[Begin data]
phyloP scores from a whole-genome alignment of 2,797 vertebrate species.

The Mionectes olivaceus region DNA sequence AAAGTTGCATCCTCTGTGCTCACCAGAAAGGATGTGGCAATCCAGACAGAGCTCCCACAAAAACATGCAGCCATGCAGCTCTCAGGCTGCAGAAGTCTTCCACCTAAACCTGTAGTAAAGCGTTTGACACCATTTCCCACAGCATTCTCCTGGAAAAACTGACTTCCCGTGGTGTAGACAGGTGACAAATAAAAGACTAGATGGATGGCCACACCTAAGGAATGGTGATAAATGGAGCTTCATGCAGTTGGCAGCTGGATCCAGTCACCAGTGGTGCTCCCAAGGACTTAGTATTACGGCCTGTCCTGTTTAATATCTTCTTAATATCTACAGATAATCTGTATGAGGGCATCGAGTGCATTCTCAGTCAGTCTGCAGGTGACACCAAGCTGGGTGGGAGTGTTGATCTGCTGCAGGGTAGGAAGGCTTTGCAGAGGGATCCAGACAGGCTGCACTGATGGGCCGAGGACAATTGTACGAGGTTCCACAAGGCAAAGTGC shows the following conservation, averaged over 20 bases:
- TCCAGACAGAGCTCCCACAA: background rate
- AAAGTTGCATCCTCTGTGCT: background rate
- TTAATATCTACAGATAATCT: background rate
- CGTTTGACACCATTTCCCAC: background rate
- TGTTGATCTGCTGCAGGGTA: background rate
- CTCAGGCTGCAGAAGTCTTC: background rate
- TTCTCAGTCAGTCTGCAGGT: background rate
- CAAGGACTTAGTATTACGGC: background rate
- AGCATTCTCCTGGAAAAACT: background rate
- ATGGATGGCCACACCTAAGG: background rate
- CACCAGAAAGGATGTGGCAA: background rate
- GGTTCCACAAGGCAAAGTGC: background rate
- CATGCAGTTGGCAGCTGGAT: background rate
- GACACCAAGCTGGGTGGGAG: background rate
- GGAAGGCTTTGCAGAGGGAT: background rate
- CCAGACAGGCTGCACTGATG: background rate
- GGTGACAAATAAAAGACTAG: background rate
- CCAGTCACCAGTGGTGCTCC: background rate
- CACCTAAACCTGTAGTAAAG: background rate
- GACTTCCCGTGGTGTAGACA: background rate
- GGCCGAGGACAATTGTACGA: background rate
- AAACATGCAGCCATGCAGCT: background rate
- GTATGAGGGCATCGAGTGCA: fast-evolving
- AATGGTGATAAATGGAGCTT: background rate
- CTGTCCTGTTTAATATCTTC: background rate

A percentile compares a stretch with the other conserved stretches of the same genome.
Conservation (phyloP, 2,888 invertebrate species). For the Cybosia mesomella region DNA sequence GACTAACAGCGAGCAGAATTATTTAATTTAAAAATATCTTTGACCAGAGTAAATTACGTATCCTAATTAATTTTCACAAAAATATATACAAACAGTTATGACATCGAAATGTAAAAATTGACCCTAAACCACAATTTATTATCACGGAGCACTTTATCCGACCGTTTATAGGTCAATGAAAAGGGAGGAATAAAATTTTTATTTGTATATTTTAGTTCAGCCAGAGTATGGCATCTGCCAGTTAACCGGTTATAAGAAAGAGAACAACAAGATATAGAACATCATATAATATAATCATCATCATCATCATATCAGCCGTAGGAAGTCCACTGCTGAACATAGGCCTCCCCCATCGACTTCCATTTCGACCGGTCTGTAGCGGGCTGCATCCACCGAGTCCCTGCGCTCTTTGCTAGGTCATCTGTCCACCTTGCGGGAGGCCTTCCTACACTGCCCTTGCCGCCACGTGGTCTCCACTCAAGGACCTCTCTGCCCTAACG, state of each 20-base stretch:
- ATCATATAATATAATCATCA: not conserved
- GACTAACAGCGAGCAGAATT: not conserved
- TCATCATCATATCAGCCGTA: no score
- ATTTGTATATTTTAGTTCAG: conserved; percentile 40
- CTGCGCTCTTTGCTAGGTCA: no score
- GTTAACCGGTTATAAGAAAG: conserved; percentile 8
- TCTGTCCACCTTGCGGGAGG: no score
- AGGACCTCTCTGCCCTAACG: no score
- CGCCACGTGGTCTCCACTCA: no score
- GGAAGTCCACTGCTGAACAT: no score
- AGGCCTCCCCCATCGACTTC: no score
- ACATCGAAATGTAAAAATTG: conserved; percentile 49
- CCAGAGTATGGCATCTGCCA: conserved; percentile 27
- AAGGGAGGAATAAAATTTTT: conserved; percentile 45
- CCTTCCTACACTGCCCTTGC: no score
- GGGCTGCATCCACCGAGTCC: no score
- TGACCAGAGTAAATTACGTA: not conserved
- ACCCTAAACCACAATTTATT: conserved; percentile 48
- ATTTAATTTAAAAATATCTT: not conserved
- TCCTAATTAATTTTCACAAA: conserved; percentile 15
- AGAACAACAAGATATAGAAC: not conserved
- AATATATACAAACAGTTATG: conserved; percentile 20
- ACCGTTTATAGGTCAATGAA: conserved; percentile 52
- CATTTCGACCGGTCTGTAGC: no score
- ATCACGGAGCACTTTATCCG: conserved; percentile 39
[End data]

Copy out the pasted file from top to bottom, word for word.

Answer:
phyloP scores from a whole-genome alignment of 2,797 vertebrate species.

The Mionectes olivaceus region DNA sequence AAAGTTGCATCCTCTGTGCTCACCAGAAAGGATGTGGCAATCCAGACAGAGCTCCCACAAAAACATGCAGCCATGCAGCTCTCAGGCTGCAGAAGTCTTCCACCTAAACCTGTAGTAAAGCGTTTGACACCATTTCCCACAGCATTCTCCTGGAAAAACTGACTTCCCGTGGTGTAGACAGGTGACAAATAAAAGACTAGATGGATGGCCACACCTAAGGAATGGTGATAAATGGAGCTTCATGCAGTTGGCAGCTGGATCCAGTCACCAGTGGTGCTCCCAAGGACTTAGTATTACGGCCTGTCCTGTTTAATATCTTCTTAATATCTACAGATAATCTGTATGAGGGCATCGAGTGCATTCTCAGTCAGTCTGCAGGTGACACCAAGCTGGGTGGGAGTGTTGATCTGCTGCAGGGTAGGAAGGCTTTGCAGAGGGATCCAGACAGGCTGCACTGATGGGCCGAGGACAATTGTACGAGGTTCCACAAGGCAAAGTGC shows the following conservation, averaged over 20 bases:
- TCCAGACAGAGCTCCCACAA: background rate
- AAAGTTGCATCCTCTGTGCT: background rate
- TTAATATCTACAGATAATCT: background rate
- CGTTTGACACCATTTCCCAC: background rate
- TGTTGATCTGCTGCAGGGTA: background rate
- CTCAGGCTGCAGAAGTCTTC: background rate
- TTCTCAGTCAGTCTGCAGGT: background rate
- CAAGGACTTAGTATTACGGC: background rate
- AGCATTCTCCTGGAAAAACT: background rate
- ATGGATGGCCACACCTAAGG: background rate
- CACCAGAAAGGATGTGGCAA: background rate
- GGTTCCACAAGGCAAAGTGC: background rate
- CATGCAGTTGGCAGCTGGAT: background rate
- GACACCAAGCTGGGTGGGAG: background rate
- GGAAGGCTTTGCAGAGGGAT: background rate
- CCAGACAGGCTGCACTGATG: background rate
- GGTGACAAATAAAAGACTAG: background rate
- CCAGTCACCAGTGGTGCTCC: background rate
- CACCTAAACCTGTAGTAAAG: background rate
- GACTTCCCGTGGTGTAGACA: background rate
- GGCCGAGGACAATTGTACGA: background rate
- AAACATGCAGCCATGCAGCT: background rate
- GTATGAGGGCATCGAGTGCA: fast-evolving
- AATGGTGATAAATGGAGCTT: background rate
- CTGTCCTGTTTAATATCTTC: background rate

A percentile compares a stretch with the other conserved stretches of the same genome.
Conservation (phyloP, 2,888 invertebrate species). For the Cybosia mesomella region DNA sequence GACTAACAGCGAGCAGAATTATTTAATTTAAAAATATCTTTGACCAGAGTAAATTACGTATCCTAATTAATTTTCACAAAAATATATACAAACAGTTATGACATCGAAATGTAAAAATTGACCCTAAACCACAATTTATTATCACGGAGCACTTTATCCGACCGTTTATAGGTCAATGAAAAGGGAGGAATAAAATTTTTATTTGTATATTTTAGTTCAGCCAGAGTATGGCATCTGCCAGTTAACCGGTTATAAGAAAGAGAACAACAAGATATAGAACATCATATAATATAATCATCATCATCATCATATCAGCCGTAGGAAGTCCACTGCTGAACATAGGCCTCCCCCATCGACTTCCATTTCGACCGGTCTGTAGCGGGCTGCATCCACCGAGTCCCTGCGCTCTTTGCTAGGTCATCTGTCCACCTTGCGGGAGGCCTTCCTACACTGCCCTTGCCGCCACGTGGTCTCCACTCAAGGACCTCTCTGCCCTAACG, state of each 20-base stretch:
- ATCATATAATATAATCATCA: not conserved
- GACTAACAGCGAGCAGAATT: not conserved
- TCATCATCATATCAGCCGTA: no score
- ATTTGTATATTTTAGTTCAG: conserved; percentile 40
- CTGCGCTCTTTGCTAGGTCA: no score
- GTTAACCGGTTATAAGAAAG: conserved; percentile 8
- TCTGTCCACCTTGCGGGAGG: no score
- AGGACCTCTCTGCCCTAACG: no score
- CGCCACGTGGTCTCCACTCA: no score
- GGAAGTCCACTGCTGAACAT: no score
- AGGCCTCCCCCATCGACTTC: no score
- ACATCGAAATGTAAAAATTG: conserved; percentile 49
- CCAGAGTATGGCATCTGCCA: conserved; percentile 27
- AAGGGAGGAATAAAATTTTT: conserved; percentile 45
- CCTTCCTACACTGCCCTTGC: no score
- GGGCTGCATCCACCGAGTCC: no score
- TGACCAGAGTAAATTACGTA: not conserved
- ACCCTAAACCACAATTTATT: conserved; percentile 48
- ATTTAATTTAAAAATATCTT: not conserved
- TCCTAATTAATTTTCACAAA: conserved; percentile 15
- AGAACAACAAGATATAGAAC: not conserved
- AATATATACAAACAGTTATG: conserved; percentile 20
- ACCGTTTATAGGTCAATGAA: conserved; percentile 52
- CATTTCGACCGGTCTGTAGC: no score
- ATCACGGAGCACTTTATCCG: conserved; percentile 39